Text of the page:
A motion for judgment on the pleadings should be granted only in a case which is clear and free from doubt. Smith v. Brown-Borhek Co., 414 Pa. 325, 200 A.2d 398 (1964). When ruling upon such a motion the court may consider only the pleadings and documents properly attached thereto. It may not consider disputed matters of fact or matters which are collateral to the pleadings. Bogojavlensky v. Logan, 181 Pa. Superior Ct. 312, 124 A.2d 412 (1956); Nederostek v. Endicott Johnson Shoe Co., 415 Pa. 136, 202 A.2d 72 (1964). In this case the defendants in their new matter referred to their complaint in equity, No. 3941 July, 1965, and apparently the court below considered that complaint as incorporated by reference. A copy of that complaint was not attached to the pleadings in this case and we have no way of knowing whether the court considered only that equity complaint or whether it went outside that record, too, in reaching its conclusion.*fn1

[ 208 Pa. Super. Page 41]

In any event, the record before us contains none of the information considered by the lower court and it is impossible for us to find in this record a case which is clear and free from doubt. See Boulton v. Starck, 369 Pa. 45 at 50, 85 A.2d 17 (1951).

Two other matters deserve brief consideration. We do not agree with the plaintiff that the court could not consider the allegations of the defendants under new matter because the answer containing new matter was not endorsed with a notice to plead. It is true that the plaintiff was not required to answer the new matter under Pa. R. C. P. No. 1026, which provides that "no responsive pleading need be filed unless the preceding pleading is endorsed with a notice to plead." But this rule does not mean that a plaintiff can treat the new matter as if it was never filed and get a judgment on the pleadings. When the plaintiff elected to proceed by asking for judgment on the pleadings, which is in the nature of a demurrer, instead of objecting to the new matter preliminarily or filing an answer, it admitted the truth of defendants' properly pleaded averments for the purposes of that motion. Cary v. Lower Merion School District, 362 Pa. 310, 66 A.2d 762 (1949). We need not at this time express an opinion as to whether or not the new matter was properly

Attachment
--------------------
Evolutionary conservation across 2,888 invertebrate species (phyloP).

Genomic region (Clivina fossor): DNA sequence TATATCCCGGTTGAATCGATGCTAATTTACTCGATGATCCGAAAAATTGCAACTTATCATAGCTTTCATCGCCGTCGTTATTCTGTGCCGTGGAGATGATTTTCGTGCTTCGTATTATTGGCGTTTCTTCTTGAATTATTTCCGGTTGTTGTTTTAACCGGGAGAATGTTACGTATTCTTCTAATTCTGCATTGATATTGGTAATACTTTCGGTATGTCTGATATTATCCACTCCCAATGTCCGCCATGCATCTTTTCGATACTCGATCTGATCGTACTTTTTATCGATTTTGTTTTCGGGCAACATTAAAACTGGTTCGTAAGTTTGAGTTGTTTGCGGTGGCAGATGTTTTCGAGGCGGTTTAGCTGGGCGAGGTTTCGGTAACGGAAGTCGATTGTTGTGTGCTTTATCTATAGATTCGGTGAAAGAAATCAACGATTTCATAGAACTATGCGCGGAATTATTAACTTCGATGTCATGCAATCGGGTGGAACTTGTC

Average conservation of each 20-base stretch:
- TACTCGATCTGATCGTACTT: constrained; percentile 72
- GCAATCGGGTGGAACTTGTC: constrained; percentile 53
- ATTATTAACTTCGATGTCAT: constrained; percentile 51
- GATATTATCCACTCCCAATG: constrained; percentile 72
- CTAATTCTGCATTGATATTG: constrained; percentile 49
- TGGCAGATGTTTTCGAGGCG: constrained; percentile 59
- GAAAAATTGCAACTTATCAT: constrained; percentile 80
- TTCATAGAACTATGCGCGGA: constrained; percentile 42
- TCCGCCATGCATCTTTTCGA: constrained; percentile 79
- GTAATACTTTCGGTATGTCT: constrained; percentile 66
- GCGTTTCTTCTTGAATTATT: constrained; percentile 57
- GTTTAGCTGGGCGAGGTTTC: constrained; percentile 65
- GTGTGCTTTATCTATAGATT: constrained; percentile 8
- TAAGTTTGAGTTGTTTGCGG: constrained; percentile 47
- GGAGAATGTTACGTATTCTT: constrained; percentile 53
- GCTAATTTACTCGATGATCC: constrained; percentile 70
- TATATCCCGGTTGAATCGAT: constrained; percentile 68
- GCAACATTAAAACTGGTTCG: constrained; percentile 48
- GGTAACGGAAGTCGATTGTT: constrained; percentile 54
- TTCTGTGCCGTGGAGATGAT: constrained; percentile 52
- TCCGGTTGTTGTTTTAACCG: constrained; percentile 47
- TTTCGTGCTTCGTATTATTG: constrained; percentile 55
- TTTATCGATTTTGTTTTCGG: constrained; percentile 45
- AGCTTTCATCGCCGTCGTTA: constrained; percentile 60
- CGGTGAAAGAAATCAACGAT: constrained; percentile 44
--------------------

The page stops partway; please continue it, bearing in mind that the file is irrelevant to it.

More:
[ 208 Pa. Super. Page 42]

    pleaded except to say that failure to endorse with notice to plead did not of itself prevent the pleading from being proper. Luria Steel & Trading Corporation v. Dittig, 414 Pa. 197, 199 A.2d 465 (1964), cited by plaintiff, is clearly inapposite as failure to endorse a notice to plead was not mentioned in that opinion.

We also note that among the admissions made by plaintiff in filing its motion for judgment on the pleadings is defendants' allegation that Investors Acceptance Corporation, not the plaintiff, was the purchaser at the sheriff's sale. This is in direct conflict with its own allegation that it was the purchaser.

It is apparent that many questions must be resolved before the right to possession can be decided in this case. However, these cannot be resolved on a motion for judgment on the pleadings as the pleadings now stand. If either or both the parties desire to amend, they should be permitted to do so.

Judgment reversed and the case remanded with a procedendo.

Disposition

Judgment reversed.